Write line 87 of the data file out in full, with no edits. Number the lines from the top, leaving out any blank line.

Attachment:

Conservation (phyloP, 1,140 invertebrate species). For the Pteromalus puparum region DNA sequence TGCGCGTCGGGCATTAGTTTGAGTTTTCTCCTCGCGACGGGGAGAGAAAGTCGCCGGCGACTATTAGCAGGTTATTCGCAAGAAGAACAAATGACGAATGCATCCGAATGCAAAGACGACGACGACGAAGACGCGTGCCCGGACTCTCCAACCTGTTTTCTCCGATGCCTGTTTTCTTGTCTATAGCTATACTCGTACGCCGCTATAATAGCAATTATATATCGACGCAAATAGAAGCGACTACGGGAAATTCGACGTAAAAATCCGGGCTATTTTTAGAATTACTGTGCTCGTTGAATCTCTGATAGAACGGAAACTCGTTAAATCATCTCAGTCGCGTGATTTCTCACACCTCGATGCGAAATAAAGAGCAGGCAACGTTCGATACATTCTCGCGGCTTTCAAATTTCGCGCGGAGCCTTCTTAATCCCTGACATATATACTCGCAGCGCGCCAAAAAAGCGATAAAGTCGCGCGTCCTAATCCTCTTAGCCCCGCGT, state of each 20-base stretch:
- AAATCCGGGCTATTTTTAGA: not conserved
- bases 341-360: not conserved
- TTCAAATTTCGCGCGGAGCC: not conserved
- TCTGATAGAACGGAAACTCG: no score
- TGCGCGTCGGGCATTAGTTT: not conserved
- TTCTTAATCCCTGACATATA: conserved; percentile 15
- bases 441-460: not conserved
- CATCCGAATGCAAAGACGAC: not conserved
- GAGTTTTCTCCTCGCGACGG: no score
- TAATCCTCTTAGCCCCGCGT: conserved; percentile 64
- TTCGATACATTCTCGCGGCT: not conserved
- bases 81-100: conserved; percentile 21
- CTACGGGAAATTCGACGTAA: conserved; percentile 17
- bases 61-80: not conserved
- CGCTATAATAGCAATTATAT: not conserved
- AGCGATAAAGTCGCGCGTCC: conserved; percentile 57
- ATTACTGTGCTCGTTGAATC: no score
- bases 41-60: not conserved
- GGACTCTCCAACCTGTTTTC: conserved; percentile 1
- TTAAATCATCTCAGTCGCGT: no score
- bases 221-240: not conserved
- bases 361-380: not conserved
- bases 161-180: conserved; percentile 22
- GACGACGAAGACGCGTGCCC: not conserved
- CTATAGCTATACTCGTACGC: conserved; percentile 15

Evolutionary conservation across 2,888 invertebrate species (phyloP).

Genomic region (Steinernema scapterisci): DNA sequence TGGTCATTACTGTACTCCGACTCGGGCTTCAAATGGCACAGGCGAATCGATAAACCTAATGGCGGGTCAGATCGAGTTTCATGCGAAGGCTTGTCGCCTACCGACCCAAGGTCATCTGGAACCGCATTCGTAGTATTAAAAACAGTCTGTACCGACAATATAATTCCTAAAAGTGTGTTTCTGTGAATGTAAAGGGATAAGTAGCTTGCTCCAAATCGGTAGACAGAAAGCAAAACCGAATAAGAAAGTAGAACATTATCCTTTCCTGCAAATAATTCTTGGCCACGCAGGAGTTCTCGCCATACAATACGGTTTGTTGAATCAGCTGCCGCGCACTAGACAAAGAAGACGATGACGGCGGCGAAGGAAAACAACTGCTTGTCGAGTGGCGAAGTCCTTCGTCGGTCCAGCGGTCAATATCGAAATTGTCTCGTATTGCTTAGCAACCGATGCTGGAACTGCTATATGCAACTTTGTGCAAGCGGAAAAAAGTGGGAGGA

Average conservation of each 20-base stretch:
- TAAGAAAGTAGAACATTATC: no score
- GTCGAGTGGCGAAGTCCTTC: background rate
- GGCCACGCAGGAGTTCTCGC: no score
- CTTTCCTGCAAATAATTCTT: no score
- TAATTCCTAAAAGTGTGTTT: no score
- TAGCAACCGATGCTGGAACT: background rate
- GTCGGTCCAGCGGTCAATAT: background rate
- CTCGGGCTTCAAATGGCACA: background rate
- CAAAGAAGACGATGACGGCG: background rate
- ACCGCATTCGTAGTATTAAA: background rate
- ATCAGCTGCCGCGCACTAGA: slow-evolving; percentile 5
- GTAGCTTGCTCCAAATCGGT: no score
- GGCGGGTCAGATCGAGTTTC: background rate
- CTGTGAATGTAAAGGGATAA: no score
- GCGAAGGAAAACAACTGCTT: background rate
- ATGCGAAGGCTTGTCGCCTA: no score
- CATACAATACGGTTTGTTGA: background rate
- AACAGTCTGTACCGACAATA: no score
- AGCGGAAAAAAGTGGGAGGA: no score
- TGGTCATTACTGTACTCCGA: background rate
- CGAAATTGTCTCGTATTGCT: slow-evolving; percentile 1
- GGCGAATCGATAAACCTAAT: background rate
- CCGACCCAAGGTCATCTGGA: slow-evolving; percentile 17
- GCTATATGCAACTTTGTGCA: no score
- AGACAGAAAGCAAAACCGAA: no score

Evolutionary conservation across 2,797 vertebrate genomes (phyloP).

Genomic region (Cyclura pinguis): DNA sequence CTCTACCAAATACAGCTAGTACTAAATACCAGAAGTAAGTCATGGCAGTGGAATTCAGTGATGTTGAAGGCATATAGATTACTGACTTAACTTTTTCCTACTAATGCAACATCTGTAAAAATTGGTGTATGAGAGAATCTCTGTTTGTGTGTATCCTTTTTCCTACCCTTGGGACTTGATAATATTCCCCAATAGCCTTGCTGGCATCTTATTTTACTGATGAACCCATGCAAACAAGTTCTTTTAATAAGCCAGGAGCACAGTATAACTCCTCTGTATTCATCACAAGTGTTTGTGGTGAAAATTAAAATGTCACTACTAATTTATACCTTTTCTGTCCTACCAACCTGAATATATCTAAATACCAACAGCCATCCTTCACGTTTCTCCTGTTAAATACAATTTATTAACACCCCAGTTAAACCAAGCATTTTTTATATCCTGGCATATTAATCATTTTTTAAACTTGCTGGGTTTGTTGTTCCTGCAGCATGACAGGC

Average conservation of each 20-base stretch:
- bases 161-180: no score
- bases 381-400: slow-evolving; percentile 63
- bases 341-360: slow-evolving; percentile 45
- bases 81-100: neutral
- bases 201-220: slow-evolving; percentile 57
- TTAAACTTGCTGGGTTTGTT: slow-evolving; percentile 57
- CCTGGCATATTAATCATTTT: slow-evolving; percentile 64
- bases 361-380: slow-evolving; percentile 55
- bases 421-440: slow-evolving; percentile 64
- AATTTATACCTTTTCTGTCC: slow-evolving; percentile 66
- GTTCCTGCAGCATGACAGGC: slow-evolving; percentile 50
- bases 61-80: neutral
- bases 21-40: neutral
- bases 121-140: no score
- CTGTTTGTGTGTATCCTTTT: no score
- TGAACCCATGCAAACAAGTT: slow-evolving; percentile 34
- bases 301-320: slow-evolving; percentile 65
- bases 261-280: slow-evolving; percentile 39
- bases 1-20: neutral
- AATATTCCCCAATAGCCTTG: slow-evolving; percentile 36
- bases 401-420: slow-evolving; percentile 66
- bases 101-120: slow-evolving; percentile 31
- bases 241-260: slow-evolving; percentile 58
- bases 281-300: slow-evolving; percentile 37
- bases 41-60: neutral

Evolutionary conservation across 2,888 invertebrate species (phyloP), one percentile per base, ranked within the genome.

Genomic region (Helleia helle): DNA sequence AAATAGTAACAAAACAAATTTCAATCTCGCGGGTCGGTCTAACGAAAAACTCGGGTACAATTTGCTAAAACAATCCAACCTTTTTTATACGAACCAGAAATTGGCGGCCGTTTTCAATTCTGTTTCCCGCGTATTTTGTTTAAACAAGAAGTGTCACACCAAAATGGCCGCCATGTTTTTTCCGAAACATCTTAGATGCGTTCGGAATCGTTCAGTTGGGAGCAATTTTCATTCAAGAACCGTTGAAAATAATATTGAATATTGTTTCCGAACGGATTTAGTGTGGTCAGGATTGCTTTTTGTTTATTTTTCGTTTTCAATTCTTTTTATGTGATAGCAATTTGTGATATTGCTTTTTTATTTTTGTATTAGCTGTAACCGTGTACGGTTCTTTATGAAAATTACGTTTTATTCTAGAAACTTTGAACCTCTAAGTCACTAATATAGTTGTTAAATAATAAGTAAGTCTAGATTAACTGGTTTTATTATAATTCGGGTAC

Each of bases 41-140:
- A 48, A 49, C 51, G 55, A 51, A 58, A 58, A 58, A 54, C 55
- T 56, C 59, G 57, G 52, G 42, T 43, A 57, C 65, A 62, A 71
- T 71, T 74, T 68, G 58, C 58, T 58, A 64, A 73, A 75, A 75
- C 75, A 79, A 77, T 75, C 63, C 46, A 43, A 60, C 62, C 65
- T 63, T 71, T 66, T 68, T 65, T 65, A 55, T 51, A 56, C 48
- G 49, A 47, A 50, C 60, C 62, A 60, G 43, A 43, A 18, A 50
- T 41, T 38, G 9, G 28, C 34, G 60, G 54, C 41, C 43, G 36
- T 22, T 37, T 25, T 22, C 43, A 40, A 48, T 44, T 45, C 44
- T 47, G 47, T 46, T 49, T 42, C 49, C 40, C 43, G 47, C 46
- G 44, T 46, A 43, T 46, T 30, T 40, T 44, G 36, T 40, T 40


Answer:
- T 56, C 59, G 57, G 52, G 42, T 43, A 57, C 65, A 62, A 71